As for myself, this experience has been overwhelmingly positive. It has fostered conversations I wouldn’t have otherwise had with my peers and advisors on publishing preprints. It has driven me to seek journals that are “preprint friendly” for my publications. I’ve also noticed an increasing trend in journal interest in preprints and data on why authors choose to publish them. Unexpectedly, while scouring BioRxiv for papers in my subject area to recommend for submission to Proceedings B, I have happened upon a number of highly anticipated papers within my field. On top of giving my lab an edge when it comes to staying current in our field, I think that these discoveries have also had a positive effect on those with whom I share these preprints. As I move forward with my career, I hope to continue to promote preprints as an integral part of the publication process, centering them as a beneficial first step to peer-reviewed publication and not just a tangent to the full process. An easy first step, of course, will be advocating for the preprint publication of my own manuscripts.

Dr Robin Bagley

Maurine invited me to join the preprint team shortly after I started as a postdoc at the University of Iowa. I was already familiar with the idea of preprints and supported the concept as a way to make research more widely available in a world where open access publishing is sometimes prohibitively expensive, but had never really looked into them beyond a handful recommended to me. Since I’ve been checking preprints monthly, however, I’ve noticed that many of my collaborators, as well as many other scientists whose work I follow, actually post almost every paper they publish as a preprint! I often see newly posted preprints promoted by the authors on Twitter, where many of them attract attention and inspire discussions as much as newly published manuscripts. I actually posted my first preprint after joining this team, and was pleasantly surprised by how positive the reception to the work was, even though it was “just a preprint” at the time.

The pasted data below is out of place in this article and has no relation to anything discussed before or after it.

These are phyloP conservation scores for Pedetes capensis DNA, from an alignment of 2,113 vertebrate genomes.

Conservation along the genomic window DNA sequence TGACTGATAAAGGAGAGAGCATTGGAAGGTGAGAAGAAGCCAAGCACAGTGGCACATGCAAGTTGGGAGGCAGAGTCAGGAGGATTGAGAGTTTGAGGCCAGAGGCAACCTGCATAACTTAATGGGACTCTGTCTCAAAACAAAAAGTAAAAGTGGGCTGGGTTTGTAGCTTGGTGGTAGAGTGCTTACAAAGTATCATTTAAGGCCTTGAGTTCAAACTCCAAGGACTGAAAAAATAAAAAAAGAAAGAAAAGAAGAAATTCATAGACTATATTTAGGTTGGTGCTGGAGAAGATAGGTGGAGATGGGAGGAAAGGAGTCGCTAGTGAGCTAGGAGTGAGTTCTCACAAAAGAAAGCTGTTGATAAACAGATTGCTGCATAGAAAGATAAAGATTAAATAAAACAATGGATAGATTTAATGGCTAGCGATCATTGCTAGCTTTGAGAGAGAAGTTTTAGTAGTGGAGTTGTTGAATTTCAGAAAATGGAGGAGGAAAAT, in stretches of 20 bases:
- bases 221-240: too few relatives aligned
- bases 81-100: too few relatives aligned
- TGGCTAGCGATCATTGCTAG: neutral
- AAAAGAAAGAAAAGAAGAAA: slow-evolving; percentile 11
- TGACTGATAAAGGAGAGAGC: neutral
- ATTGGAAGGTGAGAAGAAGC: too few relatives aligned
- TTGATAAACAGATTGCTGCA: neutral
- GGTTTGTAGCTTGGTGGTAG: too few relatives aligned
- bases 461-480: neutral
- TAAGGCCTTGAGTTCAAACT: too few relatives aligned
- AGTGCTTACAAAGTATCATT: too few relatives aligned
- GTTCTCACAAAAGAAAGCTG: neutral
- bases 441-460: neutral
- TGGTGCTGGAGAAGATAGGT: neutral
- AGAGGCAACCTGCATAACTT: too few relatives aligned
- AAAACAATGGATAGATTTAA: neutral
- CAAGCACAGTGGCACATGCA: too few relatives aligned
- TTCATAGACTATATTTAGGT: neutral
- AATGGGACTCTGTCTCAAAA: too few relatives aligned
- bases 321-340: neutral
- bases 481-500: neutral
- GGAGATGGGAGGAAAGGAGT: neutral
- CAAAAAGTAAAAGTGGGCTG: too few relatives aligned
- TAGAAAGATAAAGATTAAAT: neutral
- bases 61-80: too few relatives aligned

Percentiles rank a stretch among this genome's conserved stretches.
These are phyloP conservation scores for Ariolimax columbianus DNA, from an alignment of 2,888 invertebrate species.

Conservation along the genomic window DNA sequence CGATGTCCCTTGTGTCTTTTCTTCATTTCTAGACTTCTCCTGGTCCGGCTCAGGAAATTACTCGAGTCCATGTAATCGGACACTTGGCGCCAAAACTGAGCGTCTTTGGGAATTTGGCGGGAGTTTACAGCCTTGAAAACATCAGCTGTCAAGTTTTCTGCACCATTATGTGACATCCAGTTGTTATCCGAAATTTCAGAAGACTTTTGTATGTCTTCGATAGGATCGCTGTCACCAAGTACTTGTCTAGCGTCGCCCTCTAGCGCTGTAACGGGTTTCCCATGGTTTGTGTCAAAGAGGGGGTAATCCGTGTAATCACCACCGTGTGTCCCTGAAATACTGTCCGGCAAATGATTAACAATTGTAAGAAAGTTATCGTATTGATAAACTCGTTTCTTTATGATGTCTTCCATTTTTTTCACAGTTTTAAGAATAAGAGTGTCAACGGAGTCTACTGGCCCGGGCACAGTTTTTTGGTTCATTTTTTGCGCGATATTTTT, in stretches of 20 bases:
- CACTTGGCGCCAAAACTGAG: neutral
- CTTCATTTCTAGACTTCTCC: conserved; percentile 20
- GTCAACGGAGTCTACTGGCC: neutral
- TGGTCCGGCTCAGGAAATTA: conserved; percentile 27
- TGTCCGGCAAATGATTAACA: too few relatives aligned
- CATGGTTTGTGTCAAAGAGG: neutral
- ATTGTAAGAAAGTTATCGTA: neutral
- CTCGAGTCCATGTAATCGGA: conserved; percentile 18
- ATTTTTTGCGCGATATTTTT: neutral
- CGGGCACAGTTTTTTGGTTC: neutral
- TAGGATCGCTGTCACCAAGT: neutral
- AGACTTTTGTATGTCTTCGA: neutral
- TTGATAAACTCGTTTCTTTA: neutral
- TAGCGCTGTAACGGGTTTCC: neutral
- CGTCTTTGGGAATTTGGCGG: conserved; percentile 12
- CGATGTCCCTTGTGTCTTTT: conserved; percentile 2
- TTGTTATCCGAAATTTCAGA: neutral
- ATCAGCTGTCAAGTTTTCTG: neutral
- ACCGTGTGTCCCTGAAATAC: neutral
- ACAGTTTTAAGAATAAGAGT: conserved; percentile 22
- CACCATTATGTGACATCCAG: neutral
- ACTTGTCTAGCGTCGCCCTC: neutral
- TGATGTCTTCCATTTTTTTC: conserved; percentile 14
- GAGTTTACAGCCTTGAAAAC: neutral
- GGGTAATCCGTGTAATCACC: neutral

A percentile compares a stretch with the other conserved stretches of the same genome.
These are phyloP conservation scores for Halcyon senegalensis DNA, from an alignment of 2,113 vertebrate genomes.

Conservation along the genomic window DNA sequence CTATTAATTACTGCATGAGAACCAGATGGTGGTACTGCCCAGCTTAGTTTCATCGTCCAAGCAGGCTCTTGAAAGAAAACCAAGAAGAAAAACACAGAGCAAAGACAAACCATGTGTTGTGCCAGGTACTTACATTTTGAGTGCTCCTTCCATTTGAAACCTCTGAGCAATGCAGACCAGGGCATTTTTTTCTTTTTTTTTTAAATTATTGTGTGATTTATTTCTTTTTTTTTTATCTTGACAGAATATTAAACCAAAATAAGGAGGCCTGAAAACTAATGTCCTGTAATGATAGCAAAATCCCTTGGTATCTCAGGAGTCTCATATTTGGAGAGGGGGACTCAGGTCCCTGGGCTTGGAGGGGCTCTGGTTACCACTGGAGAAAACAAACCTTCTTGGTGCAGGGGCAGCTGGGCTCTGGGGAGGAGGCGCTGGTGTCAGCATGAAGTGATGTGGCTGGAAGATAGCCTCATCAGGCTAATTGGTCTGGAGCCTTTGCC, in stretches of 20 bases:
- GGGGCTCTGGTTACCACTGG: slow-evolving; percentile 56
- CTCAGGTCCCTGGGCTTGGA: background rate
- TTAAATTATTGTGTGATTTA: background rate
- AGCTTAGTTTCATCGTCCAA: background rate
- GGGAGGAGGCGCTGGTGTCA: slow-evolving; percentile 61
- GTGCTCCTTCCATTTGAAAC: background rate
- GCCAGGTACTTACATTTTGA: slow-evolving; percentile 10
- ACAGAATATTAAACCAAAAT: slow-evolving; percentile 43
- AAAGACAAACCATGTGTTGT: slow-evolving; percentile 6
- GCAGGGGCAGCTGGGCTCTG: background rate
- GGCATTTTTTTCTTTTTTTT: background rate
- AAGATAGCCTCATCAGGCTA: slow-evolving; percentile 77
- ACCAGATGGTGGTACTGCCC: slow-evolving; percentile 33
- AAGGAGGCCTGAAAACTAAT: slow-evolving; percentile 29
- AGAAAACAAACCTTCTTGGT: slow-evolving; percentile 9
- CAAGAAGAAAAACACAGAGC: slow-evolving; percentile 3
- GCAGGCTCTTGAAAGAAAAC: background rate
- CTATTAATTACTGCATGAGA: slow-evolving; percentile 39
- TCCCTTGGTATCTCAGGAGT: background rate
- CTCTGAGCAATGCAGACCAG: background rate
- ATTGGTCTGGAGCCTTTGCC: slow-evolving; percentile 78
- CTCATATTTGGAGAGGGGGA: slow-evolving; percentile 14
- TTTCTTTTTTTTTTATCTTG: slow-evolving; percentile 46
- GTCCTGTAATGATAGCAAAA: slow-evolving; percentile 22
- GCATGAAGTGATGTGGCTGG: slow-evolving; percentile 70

It seems like the majority of preprints are posted shortly before or after the work is submitted to a journal for review, but I think the solicitation process is not only a way to bring “unpublished” preprints more attention, but also is a great way to attract a wider range of authors and works to journals. Maurine has often shared that solicited authors have mentioned that they hadn’t considered Proceeding B as an option for their work, but would definitely consider it for either their current or future works. I can also say that participating in this team, and seeing how supportive Proceedings B is of the preprint process has made me consider the journal as a place to submit my own work to in the future.

Proceedings B is looking to publish more high-quality research articles and reviews in ecology. If you have an idea for a review, we strongly encourage you to submit a proposal by completing our proposal template and sending it to the journal.


  • Shalene Singh-Shepherd

    Shalene Singh-Shepherd